Address terrorism, not flimsy sedition

By Azly Rahman
Sep 19, 2014

‘Dewan ulama delegate pays tribute to slain militant, saying he was a martyr’ – The Malaysian Insider

That was what I read yesterday – a most dangerous symbolic act Malaysia is seeing from an influential political party- the romanticising of diabolism, and if a political party can do this, imagine what we will be facing in these immediate years to come – home grown ISIS!

We ought to be afraid and to be very afraid – when the modus operandi of ISIS is to strike global fear through the broadcasting of beheadings, rape, mayhem, murder. My question to the government is, what are you going to do about this celebration of martyrdom and diabolism?

What is martyrdom or “shahidism in jihadism…”? I am still grappling with these words.

It might be the most misunderstood concept in the Socratic maxim of the life examined. My questions are:

Who or what would you die for and why? is the question…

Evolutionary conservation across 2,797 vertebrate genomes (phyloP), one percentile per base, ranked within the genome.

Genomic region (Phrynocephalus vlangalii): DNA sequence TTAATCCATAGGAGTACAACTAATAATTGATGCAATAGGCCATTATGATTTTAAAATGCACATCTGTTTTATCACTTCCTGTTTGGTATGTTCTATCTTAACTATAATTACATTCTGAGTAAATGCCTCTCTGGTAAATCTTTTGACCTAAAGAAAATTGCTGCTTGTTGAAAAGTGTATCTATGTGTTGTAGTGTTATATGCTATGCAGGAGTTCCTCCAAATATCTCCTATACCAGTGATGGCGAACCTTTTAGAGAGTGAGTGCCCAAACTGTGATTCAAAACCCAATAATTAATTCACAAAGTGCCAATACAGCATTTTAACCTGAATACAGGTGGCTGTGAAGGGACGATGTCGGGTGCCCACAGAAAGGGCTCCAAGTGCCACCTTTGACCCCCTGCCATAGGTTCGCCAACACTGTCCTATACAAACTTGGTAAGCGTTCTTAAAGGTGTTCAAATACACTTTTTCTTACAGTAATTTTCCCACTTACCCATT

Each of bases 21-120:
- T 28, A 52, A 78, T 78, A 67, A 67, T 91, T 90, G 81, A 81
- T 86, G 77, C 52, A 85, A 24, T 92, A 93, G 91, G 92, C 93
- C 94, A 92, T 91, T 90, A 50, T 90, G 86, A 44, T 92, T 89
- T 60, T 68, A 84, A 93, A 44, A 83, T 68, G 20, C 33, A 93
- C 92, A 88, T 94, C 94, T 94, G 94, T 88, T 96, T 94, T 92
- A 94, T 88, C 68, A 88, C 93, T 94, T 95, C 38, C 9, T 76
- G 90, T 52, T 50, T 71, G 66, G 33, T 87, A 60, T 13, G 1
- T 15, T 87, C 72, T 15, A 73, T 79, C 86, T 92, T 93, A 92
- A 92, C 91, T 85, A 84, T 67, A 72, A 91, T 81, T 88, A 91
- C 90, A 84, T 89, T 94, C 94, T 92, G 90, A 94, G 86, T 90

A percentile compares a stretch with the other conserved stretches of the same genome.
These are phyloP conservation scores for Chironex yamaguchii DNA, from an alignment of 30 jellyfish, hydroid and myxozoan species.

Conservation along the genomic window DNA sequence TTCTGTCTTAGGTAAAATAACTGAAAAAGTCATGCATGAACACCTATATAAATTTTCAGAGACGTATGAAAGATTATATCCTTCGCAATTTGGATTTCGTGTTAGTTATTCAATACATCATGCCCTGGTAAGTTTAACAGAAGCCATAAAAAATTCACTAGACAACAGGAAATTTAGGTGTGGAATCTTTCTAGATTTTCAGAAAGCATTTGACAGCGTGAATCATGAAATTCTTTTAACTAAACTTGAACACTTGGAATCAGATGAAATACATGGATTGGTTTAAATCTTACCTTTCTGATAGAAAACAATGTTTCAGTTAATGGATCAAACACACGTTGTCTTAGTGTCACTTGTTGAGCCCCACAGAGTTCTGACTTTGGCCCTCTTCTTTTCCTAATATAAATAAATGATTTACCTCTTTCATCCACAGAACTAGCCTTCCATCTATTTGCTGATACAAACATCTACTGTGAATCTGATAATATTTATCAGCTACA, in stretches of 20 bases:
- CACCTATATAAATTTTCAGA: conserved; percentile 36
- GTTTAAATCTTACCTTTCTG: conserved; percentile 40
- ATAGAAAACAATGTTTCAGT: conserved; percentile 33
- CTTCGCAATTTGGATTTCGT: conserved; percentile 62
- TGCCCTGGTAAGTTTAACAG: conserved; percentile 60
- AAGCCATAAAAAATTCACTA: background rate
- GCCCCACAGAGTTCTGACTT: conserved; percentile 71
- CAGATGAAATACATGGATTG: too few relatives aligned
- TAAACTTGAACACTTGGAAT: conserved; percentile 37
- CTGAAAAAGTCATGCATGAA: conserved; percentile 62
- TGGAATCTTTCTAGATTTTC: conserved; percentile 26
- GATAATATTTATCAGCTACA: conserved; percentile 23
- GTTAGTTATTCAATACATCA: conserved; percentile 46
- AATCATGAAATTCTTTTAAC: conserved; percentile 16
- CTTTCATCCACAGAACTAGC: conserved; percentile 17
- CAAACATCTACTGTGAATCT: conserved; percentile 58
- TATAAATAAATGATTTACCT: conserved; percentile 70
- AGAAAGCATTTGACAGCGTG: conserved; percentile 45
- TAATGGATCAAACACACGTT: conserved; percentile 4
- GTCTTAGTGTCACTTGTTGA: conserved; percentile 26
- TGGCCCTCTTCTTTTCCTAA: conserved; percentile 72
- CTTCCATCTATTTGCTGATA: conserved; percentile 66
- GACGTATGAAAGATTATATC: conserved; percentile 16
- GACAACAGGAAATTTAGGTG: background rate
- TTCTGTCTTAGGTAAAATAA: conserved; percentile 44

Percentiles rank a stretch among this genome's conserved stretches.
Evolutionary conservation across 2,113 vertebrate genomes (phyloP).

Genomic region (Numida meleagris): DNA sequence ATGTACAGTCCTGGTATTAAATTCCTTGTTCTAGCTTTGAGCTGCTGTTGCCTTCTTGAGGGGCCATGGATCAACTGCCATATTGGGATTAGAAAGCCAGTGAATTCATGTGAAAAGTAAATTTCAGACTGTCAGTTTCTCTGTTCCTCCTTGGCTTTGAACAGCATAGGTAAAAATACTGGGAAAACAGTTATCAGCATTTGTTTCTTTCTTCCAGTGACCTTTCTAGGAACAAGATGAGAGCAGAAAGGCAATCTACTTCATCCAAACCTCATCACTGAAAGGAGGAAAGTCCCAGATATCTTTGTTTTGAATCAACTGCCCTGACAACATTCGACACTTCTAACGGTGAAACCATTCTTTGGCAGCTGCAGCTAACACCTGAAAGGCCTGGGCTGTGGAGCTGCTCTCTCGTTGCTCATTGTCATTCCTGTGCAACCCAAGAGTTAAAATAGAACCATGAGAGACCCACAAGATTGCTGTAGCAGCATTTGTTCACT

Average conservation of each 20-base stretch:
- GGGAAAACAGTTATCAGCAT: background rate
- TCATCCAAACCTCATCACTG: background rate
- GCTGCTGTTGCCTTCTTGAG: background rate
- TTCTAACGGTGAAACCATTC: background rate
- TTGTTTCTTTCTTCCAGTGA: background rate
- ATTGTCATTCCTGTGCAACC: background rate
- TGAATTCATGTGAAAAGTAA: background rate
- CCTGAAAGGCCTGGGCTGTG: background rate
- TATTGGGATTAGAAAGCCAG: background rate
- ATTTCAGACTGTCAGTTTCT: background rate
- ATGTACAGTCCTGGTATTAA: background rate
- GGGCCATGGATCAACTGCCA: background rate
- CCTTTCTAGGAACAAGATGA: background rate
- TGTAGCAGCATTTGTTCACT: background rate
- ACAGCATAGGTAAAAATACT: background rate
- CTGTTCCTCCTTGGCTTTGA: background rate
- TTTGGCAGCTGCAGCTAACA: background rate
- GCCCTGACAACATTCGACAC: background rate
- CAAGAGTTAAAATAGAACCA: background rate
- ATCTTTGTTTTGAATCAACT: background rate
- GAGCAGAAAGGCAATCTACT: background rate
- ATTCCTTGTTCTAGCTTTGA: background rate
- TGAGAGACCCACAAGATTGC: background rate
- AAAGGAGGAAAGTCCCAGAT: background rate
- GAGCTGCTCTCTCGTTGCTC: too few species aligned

Who decides whether one has died for god and paradise awaits…? and

Which god is worth dying for in all its validity?

I don’t know.

I am more interested not in the question of what to die for but what kind of life have you lived to the fullest with the wonderful gift of life giveth – because my question is – must religion have enemies if ‘religio’ (from the Latin) means ‘connectedness to a universal higher force of life that will not require warring factions’?

Then there is this story of ISIS handing out its new curriculum in Mosul, Iraq – removing the arts, humanities, and liberal ideas to the schools to impose a theocratic paradigm of teaching and learning, echoing the vision of society in what the Boko Haram of Nigeria and the Talibans of Pakistan hold.